In 1989, when I was starting my first business, the most important marketing element was your Yellow Pages listing ranking. The Yellow Pages was the Google of it's day. Back then, you didn't Google a business, you grabbed "The Book" off the shelf when you were looking for products and services. This was market research the old-fashioned way, before internet search engines.
When choosing a name for my company, the goal was to ensure that my new business would be close to the top of it's heading in the Boston Yellow Pages. Just like Gary in the video above, I was determined to find a name that started with an "A" and that was relevant to the services I was providing. I spent hours combing through yellow pages from all over the country because it was important that the name was not currently being used in other geographic markets (I had very big dreams for my new business).
The inbound marketing strategy was the Yellow Pages. It worked for many years until the dawn of the internet.
The TV ad from the folks at Fed X ... it is funny now, but it also dramatizes how far people would go to be at the top of their business heading in the Yellow Pages.
Fast forward to 2011. Mike and I ....How did we find the "Inbound Edge Marketing" name? We brainstormed and searched Google looking for a name that describes us. We now come up #1 - 5 when you Google "inbound edge".
Now it is about Google rankings. How you get found before your competition is still the name of the game. Although the tools have changed, the basic concepts of how you are found remain the same. Your ranking is still the critical marketing concept. The difference is that instead of using a phone to call, prospects are using search engines on laptops, tablets & smartphones. Instead of talking to you during regular business hours, they are checking out your website when it is convenient for them.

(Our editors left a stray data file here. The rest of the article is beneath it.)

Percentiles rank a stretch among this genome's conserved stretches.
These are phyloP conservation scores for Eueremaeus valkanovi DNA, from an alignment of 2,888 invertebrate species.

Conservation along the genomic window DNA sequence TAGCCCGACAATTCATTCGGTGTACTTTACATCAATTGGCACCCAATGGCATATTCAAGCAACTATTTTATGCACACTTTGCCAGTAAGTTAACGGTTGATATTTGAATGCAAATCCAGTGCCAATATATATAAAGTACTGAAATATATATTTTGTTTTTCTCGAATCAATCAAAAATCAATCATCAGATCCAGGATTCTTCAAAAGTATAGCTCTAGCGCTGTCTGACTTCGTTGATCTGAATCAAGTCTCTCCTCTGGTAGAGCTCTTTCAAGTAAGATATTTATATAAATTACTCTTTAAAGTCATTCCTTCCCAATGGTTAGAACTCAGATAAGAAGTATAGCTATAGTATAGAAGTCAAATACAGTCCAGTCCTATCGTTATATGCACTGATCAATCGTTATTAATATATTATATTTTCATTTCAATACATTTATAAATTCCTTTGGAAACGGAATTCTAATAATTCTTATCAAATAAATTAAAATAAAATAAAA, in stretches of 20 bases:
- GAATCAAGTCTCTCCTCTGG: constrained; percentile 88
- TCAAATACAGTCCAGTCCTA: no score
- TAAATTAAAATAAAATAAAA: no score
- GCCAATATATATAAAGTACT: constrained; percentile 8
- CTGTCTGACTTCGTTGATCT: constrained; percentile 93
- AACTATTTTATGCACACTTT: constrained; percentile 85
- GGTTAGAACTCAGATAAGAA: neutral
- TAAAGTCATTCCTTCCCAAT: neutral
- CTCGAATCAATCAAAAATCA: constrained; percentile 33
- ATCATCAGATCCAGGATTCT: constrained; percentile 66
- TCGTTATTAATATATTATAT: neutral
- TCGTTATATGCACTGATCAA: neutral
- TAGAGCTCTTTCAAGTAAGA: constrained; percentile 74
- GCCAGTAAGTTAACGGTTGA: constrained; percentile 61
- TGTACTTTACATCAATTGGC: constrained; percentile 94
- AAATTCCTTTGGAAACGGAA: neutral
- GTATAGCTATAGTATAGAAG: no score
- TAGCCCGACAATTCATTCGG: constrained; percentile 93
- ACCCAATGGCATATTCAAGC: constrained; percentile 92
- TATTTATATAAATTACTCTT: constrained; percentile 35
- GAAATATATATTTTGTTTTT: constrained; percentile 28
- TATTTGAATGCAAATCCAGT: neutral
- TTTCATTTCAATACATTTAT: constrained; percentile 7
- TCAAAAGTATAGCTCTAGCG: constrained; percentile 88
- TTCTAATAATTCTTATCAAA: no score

Your first contact with a prospect will more than likely not be on the phone. You need to engage with customers on their terms. Allow them to check you out and see what you have before the first conversation with you.
Here are 3 things that can help your visibility on the web:
- Get Found Locally - There are several online sites and tools you should be listed on, and many are free and easy enough to implement them yourselves. Download our white paper on local search, "Seven Free Sites to Promote Your Business Online". It provides you with a road map of the free tools and instructions on how to implement them yourself.
- Provide something of value or interest - Determine your niche, your edge! Figure out what really makes you unique. Provide something of value to your prospects such as a downloadable white paper. Maybe helpful hints that they won't get from your competitor. This will give you credibility with them and they may very well share the information (and your webpage) with others.
- Stay engaged with them - Develop a strategy to follow-up with your visitors. Depending on your number of visitors and resources, it could be as simple as contacting visitors directly by email or implementing an automated marketing strategy.
How have you improved how you are found on the web? What is your favorite content to share? Please share your comments below!